TIM KAINE: We're now beyond obstruction of justice in terms of what's being investigated. This is moving into perjury, false statements and even into potentially treason.

TOTENBERG: And here's Richard Painter, who served as the chief ethics lawyer in the George W. Bush administration.

RICHARD PAINTER: The conduct of all three of them borders on the common understanding of treason and the dictionary definition of treason which focus on the betrayal of one's country, in particular helping a foreign adversary against one's own country.

TOTENBERG: Painter acknowledges that the crime of treason is rarely charged in the United States for a variety of reasons. For one, the Constitution says there can be treason only in times of war or attempts to overthrow the government.

PAINTER: When we don't have a declared war. We just use other statues because most of what is treason would have violated another statute anyway.

TOTENBERG: Like the espionage laws. Today less dire laws are in play - campaign finance laws that unequivocally bar taking anything in value from a foreigner, including opposition research. Here, Trump Jr., Kushner and Manafort had a meeting with a Russian lawyer after an email exchange promising, quote, "information that would incriminate Hillary and her dealings with Russia." To that, the president's son replied, quote, "I love it." In addition, the three could be in legal jeopardy if they made false statements during the FBI security clearance process for Kushner. Again, Richard Painter...

PAINTER: They've said over and over again, we did not collude with the Russians. And they did not collude with the Russians I guess like President Clinton did not have sex with that woman. But the difference is this is a lie we care about. This is about our national security.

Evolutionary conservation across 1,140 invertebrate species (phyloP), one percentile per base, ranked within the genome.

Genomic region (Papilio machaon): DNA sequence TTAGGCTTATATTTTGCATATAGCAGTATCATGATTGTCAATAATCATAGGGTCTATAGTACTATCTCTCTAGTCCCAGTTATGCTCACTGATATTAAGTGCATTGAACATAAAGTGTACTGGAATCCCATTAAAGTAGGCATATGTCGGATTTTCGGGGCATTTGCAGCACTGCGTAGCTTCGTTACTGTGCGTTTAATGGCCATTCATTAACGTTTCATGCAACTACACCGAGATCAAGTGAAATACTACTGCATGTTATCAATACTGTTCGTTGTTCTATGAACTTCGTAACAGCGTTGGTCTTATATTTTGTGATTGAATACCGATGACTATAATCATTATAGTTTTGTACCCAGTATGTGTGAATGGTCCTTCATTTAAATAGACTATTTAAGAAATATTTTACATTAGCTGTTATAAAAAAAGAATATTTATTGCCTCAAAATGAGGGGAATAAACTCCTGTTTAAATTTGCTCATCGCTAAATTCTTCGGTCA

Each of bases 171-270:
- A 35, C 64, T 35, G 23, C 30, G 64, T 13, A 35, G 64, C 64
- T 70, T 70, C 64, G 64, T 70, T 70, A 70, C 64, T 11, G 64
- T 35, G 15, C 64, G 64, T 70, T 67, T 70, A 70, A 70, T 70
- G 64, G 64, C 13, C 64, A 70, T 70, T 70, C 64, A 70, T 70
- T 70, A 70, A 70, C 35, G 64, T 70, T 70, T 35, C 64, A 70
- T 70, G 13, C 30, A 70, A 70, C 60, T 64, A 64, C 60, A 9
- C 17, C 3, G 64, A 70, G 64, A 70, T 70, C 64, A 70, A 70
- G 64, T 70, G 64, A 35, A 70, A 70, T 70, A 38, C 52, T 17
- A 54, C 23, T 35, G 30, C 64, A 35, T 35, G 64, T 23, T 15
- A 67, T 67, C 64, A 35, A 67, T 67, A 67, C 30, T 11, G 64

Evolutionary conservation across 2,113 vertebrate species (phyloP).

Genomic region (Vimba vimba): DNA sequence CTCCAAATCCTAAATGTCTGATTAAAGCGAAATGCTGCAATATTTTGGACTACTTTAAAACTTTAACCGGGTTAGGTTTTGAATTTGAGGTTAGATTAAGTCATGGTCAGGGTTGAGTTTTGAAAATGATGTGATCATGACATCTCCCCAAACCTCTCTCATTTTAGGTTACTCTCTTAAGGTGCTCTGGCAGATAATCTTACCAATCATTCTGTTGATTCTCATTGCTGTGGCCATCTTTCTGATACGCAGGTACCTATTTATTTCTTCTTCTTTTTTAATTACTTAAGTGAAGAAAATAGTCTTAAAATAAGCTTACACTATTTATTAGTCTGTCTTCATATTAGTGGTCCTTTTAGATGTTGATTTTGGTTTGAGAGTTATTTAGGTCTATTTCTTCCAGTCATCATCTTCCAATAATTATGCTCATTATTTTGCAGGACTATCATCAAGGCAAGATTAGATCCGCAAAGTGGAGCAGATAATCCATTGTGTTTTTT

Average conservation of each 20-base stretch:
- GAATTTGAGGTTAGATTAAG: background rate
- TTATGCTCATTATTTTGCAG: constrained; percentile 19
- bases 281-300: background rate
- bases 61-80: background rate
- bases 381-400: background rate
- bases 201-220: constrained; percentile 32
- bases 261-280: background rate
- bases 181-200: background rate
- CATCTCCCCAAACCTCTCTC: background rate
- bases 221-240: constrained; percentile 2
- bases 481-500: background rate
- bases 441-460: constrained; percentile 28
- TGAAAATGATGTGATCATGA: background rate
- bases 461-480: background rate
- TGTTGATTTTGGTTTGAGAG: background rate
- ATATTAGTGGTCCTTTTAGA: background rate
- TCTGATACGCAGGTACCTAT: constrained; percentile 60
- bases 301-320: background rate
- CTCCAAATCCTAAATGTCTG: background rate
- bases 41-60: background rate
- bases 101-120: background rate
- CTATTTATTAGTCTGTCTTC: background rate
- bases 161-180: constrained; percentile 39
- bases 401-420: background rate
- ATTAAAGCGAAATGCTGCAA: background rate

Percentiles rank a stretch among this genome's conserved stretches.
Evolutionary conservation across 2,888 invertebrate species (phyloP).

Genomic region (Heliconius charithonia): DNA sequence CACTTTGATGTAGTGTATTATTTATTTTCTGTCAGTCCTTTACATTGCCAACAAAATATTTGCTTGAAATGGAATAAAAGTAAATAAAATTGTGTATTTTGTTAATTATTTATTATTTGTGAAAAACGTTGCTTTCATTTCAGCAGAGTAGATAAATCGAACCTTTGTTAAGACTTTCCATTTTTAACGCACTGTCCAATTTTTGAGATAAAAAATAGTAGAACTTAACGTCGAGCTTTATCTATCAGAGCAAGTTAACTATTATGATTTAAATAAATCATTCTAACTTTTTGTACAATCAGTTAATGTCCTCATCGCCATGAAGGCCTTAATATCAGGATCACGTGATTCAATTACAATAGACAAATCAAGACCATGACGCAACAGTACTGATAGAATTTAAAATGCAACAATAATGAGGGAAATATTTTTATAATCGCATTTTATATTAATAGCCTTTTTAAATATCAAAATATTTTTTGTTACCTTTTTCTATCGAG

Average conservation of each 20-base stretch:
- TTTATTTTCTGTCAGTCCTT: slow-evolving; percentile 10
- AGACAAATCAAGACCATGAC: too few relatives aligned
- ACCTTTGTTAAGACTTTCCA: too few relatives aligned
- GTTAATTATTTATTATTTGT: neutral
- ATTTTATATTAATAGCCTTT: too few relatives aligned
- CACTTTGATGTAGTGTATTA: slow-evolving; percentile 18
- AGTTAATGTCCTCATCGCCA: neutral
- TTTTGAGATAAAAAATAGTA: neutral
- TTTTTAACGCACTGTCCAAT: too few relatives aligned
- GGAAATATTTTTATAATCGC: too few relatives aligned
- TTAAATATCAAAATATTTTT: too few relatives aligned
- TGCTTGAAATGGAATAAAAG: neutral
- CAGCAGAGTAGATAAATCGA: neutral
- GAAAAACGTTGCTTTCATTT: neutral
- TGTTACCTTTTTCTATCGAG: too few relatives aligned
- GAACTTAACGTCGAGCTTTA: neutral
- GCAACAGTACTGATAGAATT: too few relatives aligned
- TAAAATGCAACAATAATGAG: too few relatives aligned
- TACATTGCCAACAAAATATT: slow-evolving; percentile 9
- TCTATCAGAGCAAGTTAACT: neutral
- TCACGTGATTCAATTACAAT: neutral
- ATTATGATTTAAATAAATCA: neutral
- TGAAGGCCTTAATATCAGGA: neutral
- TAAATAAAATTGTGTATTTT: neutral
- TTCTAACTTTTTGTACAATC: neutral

TOTENBERG: Using the word treason, however, can be a fraught affair, observes Yale Law School's Eugene Fidell. He notes that the crime of treason was so abused in England that it is the only crime defined in the Constitution. Not only is the definition narrow, but the founding fathers deliberately made it hard to prove. Conviction for treason requires the testimony of two witnesses to each overt act or a confession in open court. Fidell objects to the rhetorical use of the words treason and traitor today, including by President Trump during the campaign.

EUGENE FIDELL: To immediately throw the treason card on the table even in the context of mere political discourse, it has a kind of off-with-their-heads flavor to it.

TOTENBERG: And that, he contends, is exactly what the founding fathers wanted to avoid. Nina Totenberg, NPR News, Washington. Transcript provided by NPR, Copyright NPR.